How the Cross Trainer (Elliptical) was Developed
The cross trainer is now an established piece of fitness equipment in commercial gyms and homes all across the USA and beyond, but they were only invented in the 1990’s.
How did it come about? Rowing machines mimic rowing, treadmills mimic running and exercise bikes, well, cycling obviously. So who came up with the idea of a cross trainer?
Early cross trainers were more like standing exercise bikes, and still today the cheaper home versions are like this. The cross trainer was the first exercise machine to provide a low impact workout while in a standing position. Then first cross trainers only worked the legs and were more like a cross between a stepper and a cycle. It was only in 1997 that handles were added to give an upper body workout.
As the technology improved and real elliptical machines were developed that used magnetic resistance the cross trainer became the ideal home and gym fitness machine. As the feet do not leave the platform it can be considered a zero impact workout, but it can still be as intensive as a treadmill or exercise bike. Unlike an exercise bike it works the whole body, and the added resistance caused by your own body weight adds to the workout. This article explains some more of the advantages of cross trainers and also provides a cross training workout. We also have developed a intensive interval training workout for cross trainers.
Cross Country Skiing
Many people assume that cross trainers were designed with cross country skiing in mind, as the movement of the feet (sliding across the snow in skis) and the arms (pulling on the ski piles) is similar. But there is really no connection. Ski machines, like the one pictured above, were invented first, but the cross trainer was developed later and has replaced the demand for skiers.
Larry D Miller
Larry D Miller is accredited with inventing the first elliptical cross trainer after observing his daughter running. He noticed that her running motion was naturally low impact, so he decided to invent a machine that would mimic this foot movement to produce a low impact running machine. The first true elliptical cross trainer was invented for Precor in 2004.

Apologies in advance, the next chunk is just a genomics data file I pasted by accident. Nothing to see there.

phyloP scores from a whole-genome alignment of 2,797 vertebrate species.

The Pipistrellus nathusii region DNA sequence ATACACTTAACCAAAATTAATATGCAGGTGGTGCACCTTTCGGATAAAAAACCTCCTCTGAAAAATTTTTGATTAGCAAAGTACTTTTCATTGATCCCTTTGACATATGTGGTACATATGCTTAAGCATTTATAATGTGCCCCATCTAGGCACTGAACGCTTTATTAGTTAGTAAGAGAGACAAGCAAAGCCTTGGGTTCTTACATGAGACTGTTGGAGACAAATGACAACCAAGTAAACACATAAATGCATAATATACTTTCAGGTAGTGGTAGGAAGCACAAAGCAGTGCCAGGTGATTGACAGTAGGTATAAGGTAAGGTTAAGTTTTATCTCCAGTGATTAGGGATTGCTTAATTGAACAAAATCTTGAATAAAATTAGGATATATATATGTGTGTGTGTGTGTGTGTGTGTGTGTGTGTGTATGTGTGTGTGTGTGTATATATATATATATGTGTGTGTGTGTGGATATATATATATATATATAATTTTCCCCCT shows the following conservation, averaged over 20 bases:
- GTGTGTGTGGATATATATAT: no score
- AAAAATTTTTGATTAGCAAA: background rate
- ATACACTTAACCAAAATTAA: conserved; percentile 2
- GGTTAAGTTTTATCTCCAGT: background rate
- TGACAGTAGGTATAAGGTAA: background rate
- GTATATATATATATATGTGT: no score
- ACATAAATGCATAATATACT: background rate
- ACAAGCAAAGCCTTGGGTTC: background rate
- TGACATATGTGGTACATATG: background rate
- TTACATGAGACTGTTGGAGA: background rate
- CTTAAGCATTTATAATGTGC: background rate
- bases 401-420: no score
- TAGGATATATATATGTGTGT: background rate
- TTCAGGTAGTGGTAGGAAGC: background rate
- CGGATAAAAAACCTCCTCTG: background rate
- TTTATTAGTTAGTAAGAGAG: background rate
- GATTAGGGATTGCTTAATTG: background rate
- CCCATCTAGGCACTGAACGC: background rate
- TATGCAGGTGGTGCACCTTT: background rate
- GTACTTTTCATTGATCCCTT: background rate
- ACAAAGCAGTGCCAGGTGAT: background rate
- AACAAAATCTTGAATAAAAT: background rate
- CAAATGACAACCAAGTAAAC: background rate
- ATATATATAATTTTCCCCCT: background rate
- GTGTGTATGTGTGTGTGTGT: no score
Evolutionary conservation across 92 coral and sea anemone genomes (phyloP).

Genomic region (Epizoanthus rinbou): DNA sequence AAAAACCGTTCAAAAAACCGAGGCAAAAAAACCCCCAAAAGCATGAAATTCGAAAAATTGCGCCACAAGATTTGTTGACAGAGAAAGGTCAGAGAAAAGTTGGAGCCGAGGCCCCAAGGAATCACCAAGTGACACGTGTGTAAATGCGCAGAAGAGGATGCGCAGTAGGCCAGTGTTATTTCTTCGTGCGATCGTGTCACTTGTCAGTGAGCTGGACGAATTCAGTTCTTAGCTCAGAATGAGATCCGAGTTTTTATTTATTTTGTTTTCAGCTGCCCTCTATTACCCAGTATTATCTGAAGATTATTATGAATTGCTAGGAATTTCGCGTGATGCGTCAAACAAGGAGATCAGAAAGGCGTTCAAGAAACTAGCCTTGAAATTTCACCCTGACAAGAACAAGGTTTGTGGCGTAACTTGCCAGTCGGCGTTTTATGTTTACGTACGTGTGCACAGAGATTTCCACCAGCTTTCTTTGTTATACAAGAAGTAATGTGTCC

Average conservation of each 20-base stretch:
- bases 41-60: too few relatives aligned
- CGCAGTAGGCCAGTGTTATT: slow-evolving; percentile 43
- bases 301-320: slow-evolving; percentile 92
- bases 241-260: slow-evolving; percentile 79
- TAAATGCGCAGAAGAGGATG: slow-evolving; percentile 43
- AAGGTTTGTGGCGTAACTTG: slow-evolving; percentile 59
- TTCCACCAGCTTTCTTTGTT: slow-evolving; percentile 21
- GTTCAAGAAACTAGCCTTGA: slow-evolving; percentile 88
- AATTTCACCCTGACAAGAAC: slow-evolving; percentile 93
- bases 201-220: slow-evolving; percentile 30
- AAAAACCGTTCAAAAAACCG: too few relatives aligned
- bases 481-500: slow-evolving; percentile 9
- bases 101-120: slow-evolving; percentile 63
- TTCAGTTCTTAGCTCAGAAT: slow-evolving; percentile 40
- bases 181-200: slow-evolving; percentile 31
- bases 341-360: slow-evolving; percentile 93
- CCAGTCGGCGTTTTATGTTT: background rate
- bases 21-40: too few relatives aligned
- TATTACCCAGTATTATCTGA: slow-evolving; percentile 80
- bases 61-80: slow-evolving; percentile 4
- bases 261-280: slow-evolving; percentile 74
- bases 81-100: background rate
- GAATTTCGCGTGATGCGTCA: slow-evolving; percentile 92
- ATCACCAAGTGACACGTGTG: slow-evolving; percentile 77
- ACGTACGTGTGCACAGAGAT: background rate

Early Cross Trainers
The earlier cross trainers were the ski machines, where the feet would slide along the horizontal while also pulling levers. These did not provide a very good workout as the legs had to keep altering from pushing to pulling which meant a good rhythm and intensity was hard to attain.
Cross Trainer Hybrids
There have been some attempts to improve on the design of the current standard cross trainer, the most recent being to combine a cross trainer and an exercise bike. These involve sitting and peddling as normal on an exercise bike with also pushing and pulling levers. However, these do not provide the slight twisting and lateral movement of the body which aids the pulling and push of the levers while also peddling. The stride length cannot be adjusted either, so overall it is not such as good workout.
The Modern Cross Trainer / Elliptical Trainer
Modern cross trainers are now excellent pieces of fitness equipment. They provide a low impact workout that exercises the whole body. The good ones allow you to adjust the height of the handles and the position of the feet pads so that you can get the best workout. Studies have shown that using a longer stride on a cross trainer burns more calories but the work effort is not increased noticeably.
If you are planning to buy a cross trainer for your home always try the same or a very similar model in a shop first, as they do all vary. Good ones allow you to adjust the position of the foot rests and the height of the handles. They also come with computers that control the resistance in a magnetic flywheel. These types of trainers make intensive interval training very easy at home.